As an example of technology’s role in boosting mission effectiveness, we concluded that open mission systems and modular technology are two of the most important investments the services can make in promoting mission responsiveness, accelerating acquisition, and managing development risk. Combatant commanders need the flexibility to rapidly customize sensor payloads. This will allow the finite number of assets to be optimally employed as mission demands require. This stands in contrast to hauling a full load of sensors on a given mission, whether they are required or not.
It will also allow the development of aircraft and sensor technology on independent tracks, meaning challenges in one area will not undermine the total mission system. By divorcing the drone “truck” from the sensors, the Air Force could incentivize actors to better manage risk, try new ideas, and pursue upgrades. Failure with a specific sensor or a platform variant would not undermine the entire system. This is comparable to a smartphone and associated applications. The device still functions with remaining applications, with the new app uploaded when it is technically mature. This sort of flexibility does not exist today, where the sensors and aircraft system are highly integrated in an interdependent fashion.
Our investigation also highlighted that the present acquisition system is limiting the speed and agility at which new upgrades can be fielded. Commercial high-tech companies field new systems every few months while the US military takes years just to write requirements and decades to field major equipment. No one uses a 1990s-era cellphone these days, but even the newest drone in the Department of Defense’s inventory are based largely on 1990s technology. This must change, especially if the US military is to maintain or increase its qualitative edge compared to potential adversaries.
Even as the Air Force and the Department of Defense have sought to accelerate drone acquisition, the acquisition bureaucracy has dogged these efforts. As one industry leader explained: “The [unmanned aerial vehicle] technology area is still rapidly changing. The Air Force never should have adopted something [i.e., an acquisition approach] that is going to work so slow with this technology.” An example of this is that until recently it took the Air Force more than three years to field the latest software block upgrades for its Reaper fleet. Program changes have brought the fielding timeline down to every 12 to 18 months. This is still too slow—we need to incorporate change at the speed of combat, not bureaucracy.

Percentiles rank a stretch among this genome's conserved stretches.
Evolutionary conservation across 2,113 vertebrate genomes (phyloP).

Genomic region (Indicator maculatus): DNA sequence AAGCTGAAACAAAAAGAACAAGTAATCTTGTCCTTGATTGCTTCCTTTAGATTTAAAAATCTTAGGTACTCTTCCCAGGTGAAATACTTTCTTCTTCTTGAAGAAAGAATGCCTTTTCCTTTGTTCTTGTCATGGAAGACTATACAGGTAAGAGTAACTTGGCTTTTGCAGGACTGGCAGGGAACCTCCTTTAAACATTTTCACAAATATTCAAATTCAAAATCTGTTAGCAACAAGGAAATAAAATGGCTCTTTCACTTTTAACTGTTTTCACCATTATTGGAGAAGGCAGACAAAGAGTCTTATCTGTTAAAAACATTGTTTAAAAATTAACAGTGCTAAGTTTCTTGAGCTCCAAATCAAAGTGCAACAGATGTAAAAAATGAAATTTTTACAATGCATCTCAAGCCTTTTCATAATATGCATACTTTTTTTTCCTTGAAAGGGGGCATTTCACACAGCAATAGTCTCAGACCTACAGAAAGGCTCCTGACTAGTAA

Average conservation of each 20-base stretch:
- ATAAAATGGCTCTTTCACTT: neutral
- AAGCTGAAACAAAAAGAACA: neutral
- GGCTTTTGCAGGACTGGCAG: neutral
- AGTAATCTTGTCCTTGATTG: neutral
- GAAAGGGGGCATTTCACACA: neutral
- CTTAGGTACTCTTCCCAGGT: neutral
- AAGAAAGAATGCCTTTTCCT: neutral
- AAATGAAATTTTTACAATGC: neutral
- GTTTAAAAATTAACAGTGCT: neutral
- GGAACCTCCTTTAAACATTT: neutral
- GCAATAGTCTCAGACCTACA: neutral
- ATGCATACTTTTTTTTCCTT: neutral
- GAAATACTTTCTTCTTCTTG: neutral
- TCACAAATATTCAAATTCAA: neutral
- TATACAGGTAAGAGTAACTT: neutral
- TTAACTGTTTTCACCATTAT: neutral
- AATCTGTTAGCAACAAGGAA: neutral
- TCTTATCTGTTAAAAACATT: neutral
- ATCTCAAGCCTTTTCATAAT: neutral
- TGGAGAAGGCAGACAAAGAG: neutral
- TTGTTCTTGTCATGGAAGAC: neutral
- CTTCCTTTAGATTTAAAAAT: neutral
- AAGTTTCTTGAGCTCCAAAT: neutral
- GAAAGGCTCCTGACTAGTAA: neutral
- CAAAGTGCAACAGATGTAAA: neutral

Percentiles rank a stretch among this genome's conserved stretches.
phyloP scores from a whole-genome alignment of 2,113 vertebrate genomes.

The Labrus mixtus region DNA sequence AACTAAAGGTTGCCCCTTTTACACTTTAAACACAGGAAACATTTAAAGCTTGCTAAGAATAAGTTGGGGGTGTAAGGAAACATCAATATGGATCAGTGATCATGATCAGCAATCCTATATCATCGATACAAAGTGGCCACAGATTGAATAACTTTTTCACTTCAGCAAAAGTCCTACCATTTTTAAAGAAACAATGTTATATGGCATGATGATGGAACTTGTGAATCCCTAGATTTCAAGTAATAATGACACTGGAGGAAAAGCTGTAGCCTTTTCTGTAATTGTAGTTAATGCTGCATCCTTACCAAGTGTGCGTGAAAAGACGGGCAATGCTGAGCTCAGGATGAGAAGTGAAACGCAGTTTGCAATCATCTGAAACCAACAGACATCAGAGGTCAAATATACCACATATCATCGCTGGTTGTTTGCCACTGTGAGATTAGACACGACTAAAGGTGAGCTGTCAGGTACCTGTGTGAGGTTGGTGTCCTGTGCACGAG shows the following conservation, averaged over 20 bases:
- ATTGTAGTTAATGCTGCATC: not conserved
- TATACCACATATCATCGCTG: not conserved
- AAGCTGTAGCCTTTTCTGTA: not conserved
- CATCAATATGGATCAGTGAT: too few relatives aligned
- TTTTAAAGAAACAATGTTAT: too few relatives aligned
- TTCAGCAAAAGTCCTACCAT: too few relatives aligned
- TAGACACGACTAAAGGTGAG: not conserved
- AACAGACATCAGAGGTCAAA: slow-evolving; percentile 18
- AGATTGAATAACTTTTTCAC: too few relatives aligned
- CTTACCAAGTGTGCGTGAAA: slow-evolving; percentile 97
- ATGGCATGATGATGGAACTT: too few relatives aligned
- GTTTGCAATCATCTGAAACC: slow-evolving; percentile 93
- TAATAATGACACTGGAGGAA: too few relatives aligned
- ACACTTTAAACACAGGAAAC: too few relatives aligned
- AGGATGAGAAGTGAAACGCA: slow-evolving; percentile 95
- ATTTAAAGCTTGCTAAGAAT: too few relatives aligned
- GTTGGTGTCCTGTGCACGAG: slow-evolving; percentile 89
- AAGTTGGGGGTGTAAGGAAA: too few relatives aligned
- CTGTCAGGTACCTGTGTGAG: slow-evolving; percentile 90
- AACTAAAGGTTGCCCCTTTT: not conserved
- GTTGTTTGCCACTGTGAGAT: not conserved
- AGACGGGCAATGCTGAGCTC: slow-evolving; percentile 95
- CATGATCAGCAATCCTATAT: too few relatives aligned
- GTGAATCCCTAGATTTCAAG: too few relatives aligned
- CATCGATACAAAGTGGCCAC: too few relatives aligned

Drones are the perfect vehicles for implementing and testing new approaches to development and acquisition, for the risk is lower without personnel onboard, and circumstances are demanding faster results.
Finally, it is important to emphasize that problems are not solved by simply buying new hardware. Real success demands a holistic assessment regarding the way in which drones are used. In this vein, it is important to note that the Pentagon continues to segregate service approaches to drone concepts of operation, airspace control, defense against enemy attack, and acquisition. No single office is responsible for or empowered to integrate drone efforts across the Defense Department. This anachronistic approach continues to yield tremendous inefficiencies, capability gaps, and costly redundancies.
It is time to change.
We recommend that:
- The Defense Department create an executive agent to coordinate medium-altitude and high-altitude drone across the various services. This could reduce or eliminate acquisition duplication of effort; reduce RDT&E funds and timelines; reduce logistics and sustainment funding requirements by eliminating redundancies; increase interdependency and interoperability; build joint solutions; and provide more capability more quickly. This would be more efficient and cost-effective than the individual services duplicating their efforts. It would also empower DOD with better buying power because the services could coordinate their investment strategies to leverage savings through volume buys, common equipment, etc.
These are just some of the opportunities we think can be pursued to improve what is generally recognized as a critically important, but sub-optimized mission area. In undertaking this study, we observed that many of the solutions have already been identified and respective technologies developed. But it will take decisive leadership to implement the common sense solutions we recommend.
Above all, success will only be possible by prioritizing national security objectives and keeping an open mind about how best to meet those overarching goals. This demands taking an enterprise-wide perspective across DOD, capitalizing on the strengths of each of the service approaches, exploring new modes of operation, and exploiting new technological capabilities.
David Deptula, a retired Air Force lieutenant general, planned the Desert Storm air campaign, orchestrated air operations over Iraq and Afghanistan and oversaw the dramatic increase in Air Force drone forces in the mid 2000’s. A member of the Breaking Defense Board of Contributors, Deptula is dean of the Air Force Association’s Mitchell Institute for Aerospace Power Studies.